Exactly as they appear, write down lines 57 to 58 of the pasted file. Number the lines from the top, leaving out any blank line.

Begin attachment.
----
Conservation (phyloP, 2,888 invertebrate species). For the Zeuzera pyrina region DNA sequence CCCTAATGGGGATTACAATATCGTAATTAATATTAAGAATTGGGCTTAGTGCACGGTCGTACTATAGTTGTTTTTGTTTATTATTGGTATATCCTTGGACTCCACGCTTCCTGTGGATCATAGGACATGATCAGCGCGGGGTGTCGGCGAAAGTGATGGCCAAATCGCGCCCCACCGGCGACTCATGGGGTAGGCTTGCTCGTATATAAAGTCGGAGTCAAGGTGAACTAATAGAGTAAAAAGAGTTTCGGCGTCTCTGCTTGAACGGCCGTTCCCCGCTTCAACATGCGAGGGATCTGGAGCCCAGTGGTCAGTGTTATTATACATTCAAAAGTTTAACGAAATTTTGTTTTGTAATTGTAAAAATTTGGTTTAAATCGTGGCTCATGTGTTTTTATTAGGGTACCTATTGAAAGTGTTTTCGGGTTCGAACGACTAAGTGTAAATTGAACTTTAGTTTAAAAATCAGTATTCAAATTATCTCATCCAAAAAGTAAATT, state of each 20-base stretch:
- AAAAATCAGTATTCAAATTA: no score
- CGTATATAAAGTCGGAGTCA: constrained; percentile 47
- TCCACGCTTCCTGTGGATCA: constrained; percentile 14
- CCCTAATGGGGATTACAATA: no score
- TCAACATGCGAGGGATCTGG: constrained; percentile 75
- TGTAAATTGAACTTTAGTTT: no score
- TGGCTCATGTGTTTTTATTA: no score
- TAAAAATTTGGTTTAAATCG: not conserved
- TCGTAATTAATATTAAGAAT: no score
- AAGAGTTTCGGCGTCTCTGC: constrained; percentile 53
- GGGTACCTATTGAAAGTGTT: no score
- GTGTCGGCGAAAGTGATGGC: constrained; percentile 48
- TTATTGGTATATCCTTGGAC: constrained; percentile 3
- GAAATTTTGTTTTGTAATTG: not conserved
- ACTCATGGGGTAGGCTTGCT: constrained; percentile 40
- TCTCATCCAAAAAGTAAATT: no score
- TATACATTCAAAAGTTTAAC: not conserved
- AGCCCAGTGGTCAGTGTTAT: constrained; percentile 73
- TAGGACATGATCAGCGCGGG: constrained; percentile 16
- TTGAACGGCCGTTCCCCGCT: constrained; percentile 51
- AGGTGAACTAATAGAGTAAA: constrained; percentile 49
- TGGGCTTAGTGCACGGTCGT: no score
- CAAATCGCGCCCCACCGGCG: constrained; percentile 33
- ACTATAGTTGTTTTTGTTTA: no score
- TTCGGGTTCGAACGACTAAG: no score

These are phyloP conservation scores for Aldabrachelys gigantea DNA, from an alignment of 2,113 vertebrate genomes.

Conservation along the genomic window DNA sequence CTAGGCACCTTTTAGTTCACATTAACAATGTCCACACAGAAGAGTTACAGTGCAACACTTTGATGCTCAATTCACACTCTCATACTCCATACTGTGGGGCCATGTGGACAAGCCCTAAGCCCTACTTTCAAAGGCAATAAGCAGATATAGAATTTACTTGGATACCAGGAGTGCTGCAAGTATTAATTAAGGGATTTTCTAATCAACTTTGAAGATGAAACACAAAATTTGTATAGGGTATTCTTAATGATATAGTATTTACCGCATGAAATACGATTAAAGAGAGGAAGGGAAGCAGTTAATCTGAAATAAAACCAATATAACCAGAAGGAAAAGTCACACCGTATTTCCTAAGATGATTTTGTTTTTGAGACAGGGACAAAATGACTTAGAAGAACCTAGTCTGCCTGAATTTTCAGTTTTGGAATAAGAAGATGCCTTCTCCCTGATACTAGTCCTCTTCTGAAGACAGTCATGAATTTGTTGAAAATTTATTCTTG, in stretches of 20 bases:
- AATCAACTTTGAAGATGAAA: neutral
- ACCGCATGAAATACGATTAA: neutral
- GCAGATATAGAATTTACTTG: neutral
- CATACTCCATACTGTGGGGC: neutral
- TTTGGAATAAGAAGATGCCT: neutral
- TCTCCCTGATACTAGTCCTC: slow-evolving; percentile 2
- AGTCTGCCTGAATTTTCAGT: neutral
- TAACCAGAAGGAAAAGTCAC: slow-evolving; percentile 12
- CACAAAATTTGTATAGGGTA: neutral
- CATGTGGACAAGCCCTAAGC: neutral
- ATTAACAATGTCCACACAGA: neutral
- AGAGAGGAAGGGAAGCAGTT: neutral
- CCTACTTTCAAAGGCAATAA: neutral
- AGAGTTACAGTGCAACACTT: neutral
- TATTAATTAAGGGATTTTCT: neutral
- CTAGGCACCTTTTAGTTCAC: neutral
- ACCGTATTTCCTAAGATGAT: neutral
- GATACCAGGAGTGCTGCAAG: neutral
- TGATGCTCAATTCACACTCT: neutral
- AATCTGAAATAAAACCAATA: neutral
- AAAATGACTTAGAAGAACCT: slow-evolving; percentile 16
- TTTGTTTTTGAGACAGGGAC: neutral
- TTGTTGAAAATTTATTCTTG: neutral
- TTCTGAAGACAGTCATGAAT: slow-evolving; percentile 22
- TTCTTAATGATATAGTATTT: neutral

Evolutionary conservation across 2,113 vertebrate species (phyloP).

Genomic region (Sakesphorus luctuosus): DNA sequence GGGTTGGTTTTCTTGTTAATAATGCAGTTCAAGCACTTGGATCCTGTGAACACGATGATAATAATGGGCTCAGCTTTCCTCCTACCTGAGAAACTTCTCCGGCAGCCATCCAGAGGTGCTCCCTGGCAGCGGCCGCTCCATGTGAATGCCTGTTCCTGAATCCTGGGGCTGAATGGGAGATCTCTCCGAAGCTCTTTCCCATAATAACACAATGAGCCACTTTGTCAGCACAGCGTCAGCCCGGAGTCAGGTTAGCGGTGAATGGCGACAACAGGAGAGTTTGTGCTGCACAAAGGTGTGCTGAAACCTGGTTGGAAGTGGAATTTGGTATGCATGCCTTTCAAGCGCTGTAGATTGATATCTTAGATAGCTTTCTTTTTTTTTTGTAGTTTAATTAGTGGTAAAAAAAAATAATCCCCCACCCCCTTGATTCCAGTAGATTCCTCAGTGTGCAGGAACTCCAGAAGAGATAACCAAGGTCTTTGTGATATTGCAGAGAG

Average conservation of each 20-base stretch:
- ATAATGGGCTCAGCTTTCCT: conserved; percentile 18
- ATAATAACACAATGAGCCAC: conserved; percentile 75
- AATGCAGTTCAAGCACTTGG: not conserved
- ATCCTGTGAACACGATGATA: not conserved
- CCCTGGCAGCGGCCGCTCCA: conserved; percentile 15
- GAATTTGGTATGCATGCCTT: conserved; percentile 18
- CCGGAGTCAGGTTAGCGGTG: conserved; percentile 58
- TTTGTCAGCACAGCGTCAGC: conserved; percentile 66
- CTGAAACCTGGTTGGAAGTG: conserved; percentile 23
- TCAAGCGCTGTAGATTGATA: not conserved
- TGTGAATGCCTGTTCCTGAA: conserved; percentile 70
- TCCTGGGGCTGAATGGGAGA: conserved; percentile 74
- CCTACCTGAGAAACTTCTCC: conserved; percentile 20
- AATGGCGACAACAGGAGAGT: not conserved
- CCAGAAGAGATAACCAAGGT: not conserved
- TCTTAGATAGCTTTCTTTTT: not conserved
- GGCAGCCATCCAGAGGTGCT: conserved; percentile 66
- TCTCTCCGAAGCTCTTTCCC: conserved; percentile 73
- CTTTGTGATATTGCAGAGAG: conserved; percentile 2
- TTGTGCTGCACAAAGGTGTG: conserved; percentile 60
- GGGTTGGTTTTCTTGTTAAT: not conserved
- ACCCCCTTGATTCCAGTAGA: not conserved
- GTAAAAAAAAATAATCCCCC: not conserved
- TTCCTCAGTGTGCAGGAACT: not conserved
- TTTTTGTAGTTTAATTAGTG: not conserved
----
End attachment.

- ATAATGGGCTCAGCTTTCCT: conserved; percentile 18
- ATAATAACACAATGAGCCAC: conserved; percentile 75